Industry should expect average annual cat losses of $133bn: Verisk
Growing exposure values and rising replacement costs mean the industry should now expect average annual losses of $133bn, according to modelling firm Verisk Extreme Event Solutions.
The firm produces its average annual loss (AAL) figure every year by running all of its models with the latest exposure updates.
This year’s update represents an increase of around 7 percent on the 2022 estimate of $124bn, which itself was up 16 percent from the $106bn AAL published in 2021.
Milan Simic, managing director for EMEA, APAC and strategy at Verisk Extreme Event Solutions, told The Insurer: “For the five-year period between 2012 and 2016, the industry saw relatively low average losses of around $50bn.
“Between 2017 and 2022, annual losses averaged more than $100bn, with 2017 being the largest year. But what we have seen in the past five years is by no means exceptional – this is what should be expected.
“The level of insured losses the industry should expect every year is $133bn. The analysis shows the industry should expect a $238bn loss year every 20 years – or, to put it another way, there is a 5 percent chance next year could see a loss of $238bn or more. It is quite a sobering thought.
“There is a 1 percent chance next year will see aggregate losses in excess of $372bn. We as an industry need to be prepared for those sort of events,” Simic said.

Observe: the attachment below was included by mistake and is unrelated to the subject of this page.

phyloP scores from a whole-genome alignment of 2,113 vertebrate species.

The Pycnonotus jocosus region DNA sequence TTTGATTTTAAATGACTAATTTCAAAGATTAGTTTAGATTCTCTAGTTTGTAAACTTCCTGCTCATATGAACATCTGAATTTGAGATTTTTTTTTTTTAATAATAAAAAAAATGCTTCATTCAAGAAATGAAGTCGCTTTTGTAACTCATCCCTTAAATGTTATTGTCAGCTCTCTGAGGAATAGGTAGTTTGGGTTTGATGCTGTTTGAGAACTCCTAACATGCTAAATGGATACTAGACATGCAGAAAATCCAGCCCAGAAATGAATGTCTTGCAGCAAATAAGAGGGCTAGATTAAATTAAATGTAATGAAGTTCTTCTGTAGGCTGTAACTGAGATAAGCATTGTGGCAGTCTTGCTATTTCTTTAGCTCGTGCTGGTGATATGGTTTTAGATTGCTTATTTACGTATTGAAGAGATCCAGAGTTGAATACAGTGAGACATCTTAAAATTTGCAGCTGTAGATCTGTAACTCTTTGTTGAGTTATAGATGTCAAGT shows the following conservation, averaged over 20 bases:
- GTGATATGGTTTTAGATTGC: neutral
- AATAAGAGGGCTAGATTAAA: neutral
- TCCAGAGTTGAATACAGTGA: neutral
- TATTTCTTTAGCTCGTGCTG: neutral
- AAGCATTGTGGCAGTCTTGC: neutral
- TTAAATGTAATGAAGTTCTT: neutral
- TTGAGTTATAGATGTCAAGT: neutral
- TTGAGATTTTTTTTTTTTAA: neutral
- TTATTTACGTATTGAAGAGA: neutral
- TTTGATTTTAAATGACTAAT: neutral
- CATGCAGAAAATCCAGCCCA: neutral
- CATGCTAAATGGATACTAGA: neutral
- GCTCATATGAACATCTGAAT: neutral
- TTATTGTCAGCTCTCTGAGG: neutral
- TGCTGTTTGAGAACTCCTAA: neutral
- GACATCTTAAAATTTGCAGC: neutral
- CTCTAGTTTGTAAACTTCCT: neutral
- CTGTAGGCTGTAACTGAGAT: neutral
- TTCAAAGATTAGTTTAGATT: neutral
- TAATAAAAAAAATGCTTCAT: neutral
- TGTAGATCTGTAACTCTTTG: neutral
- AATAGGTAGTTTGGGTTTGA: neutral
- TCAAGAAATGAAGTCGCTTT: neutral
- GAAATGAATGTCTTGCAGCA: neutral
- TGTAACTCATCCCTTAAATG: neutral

The $133bn AAL figure remains dominated by North America at $85bn, with Asia and Europe at around $20bn each followed by Latin America and Oceania.
Since Verisk began the survey 11 years ago (under its previous guise as AIR Worldwide), the AAL figure has more than doubled from an initial $60bn.
Bill Churney, president of Verisk Extreme Event Solutions, said: “The growth in exposure values, driven primarily by continued construction in high-hazard areas, and rising replacement costs – largely due to inflation – are the most significant factors responsible for increasing catastrophe losses.
“The other significant factor is the impact of climate change, which is often cited as the primary reason for the increase in losses. But, while this plays a role, year-over-year growth of exposure and rising replacement values have a far greater short-term impact.”
For the year to date, Verisk said severe thunderstorms had accounted for more than 70 percent of insured losses with eight multi-billion-dollar events. This year’s survey suggests severe thunderstorms will typically contribute around 40 percent of global AAL.